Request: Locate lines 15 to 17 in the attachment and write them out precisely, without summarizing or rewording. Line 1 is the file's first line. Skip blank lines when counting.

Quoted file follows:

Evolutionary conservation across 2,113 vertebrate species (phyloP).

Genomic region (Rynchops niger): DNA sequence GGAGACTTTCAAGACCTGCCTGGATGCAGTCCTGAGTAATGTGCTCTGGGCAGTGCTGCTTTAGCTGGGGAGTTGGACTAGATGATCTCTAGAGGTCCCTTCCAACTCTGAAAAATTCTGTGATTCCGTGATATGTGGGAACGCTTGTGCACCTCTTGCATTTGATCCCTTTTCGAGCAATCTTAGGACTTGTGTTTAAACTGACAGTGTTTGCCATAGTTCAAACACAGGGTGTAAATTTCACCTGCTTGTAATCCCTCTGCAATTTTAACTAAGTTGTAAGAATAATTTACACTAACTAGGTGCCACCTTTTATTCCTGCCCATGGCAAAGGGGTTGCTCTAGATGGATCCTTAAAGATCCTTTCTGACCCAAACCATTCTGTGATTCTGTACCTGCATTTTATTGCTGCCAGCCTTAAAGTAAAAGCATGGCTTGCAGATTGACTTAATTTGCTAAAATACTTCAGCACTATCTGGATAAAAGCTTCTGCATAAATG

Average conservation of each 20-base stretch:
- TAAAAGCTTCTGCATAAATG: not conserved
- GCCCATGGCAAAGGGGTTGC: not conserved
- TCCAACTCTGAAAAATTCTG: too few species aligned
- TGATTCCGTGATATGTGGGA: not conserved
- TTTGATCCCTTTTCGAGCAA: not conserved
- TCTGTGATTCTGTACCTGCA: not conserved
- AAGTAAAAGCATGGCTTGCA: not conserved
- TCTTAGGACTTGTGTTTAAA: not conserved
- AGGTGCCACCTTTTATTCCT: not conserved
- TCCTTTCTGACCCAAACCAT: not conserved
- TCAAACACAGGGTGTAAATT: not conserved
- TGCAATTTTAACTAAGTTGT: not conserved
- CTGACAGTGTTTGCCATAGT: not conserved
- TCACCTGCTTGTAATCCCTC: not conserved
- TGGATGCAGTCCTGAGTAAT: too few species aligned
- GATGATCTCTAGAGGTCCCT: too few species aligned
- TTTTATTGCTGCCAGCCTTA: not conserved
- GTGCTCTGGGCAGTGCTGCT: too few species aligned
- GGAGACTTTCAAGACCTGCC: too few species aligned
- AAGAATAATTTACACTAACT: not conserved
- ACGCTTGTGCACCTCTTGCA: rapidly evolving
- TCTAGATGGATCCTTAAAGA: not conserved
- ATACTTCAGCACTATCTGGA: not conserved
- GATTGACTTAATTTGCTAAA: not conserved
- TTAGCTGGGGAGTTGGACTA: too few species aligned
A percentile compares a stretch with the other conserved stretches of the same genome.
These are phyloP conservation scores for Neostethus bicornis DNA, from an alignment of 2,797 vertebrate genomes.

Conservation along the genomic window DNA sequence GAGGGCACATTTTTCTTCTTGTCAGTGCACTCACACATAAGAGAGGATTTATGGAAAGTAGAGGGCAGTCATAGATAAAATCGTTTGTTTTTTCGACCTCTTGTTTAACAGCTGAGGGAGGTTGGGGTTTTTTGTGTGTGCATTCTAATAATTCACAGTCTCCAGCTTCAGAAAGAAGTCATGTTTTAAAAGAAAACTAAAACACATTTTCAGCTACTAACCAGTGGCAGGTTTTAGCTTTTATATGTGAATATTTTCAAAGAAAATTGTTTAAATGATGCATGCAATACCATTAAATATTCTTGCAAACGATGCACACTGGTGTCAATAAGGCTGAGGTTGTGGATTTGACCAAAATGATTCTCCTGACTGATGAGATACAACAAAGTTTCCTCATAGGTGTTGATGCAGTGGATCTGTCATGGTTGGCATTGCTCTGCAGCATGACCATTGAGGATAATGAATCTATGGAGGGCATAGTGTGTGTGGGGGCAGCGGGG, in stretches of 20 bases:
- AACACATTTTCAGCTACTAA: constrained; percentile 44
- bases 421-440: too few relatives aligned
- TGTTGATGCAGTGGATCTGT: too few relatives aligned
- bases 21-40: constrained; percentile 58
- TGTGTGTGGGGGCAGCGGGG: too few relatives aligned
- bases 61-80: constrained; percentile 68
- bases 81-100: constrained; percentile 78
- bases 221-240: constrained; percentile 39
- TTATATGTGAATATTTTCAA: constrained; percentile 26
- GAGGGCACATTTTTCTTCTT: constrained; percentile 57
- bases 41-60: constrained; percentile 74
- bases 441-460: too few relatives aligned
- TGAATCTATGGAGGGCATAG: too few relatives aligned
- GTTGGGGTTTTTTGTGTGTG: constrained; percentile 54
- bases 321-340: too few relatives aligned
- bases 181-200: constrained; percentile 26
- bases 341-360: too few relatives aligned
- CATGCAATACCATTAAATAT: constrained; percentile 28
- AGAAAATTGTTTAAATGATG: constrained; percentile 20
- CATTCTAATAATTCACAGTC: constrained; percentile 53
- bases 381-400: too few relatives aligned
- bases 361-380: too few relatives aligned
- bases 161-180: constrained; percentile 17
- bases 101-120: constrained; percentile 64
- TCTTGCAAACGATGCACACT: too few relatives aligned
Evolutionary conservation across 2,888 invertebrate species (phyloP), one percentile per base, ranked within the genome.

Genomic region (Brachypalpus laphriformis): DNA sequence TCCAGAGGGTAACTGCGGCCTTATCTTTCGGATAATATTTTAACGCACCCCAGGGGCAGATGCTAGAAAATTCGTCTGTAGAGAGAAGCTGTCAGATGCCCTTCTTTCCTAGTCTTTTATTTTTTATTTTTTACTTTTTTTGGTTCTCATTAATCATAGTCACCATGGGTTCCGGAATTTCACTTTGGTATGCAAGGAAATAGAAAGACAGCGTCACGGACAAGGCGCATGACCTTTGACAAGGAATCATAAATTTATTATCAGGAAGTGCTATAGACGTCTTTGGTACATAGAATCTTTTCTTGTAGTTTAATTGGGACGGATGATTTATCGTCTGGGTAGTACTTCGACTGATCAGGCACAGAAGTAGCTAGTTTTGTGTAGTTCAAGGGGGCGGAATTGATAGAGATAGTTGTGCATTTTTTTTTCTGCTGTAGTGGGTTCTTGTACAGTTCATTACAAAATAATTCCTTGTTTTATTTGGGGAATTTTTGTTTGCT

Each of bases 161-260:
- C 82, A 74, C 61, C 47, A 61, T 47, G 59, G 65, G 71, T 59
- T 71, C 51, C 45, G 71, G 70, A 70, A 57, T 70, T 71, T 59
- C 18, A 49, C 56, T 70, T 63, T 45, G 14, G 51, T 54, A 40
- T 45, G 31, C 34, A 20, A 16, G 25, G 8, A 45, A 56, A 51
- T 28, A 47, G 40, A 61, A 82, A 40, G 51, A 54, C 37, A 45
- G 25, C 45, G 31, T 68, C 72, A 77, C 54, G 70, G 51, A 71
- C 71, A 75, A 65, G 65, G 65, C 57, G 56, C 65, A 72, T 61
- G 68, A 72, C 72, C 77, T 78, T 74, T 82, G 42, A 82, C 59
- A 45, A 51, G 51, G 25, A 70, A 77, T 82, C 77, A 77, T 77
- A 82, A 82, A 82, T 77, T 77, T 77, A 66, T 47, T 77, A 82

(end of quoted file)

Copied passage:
- TGCAATTTTAACTAAGTTGT: not conserved
- CTGACAGTGTTTGCCATAGT: not conserved
- TCACCTGCTTGTAATCCCTC: not conserved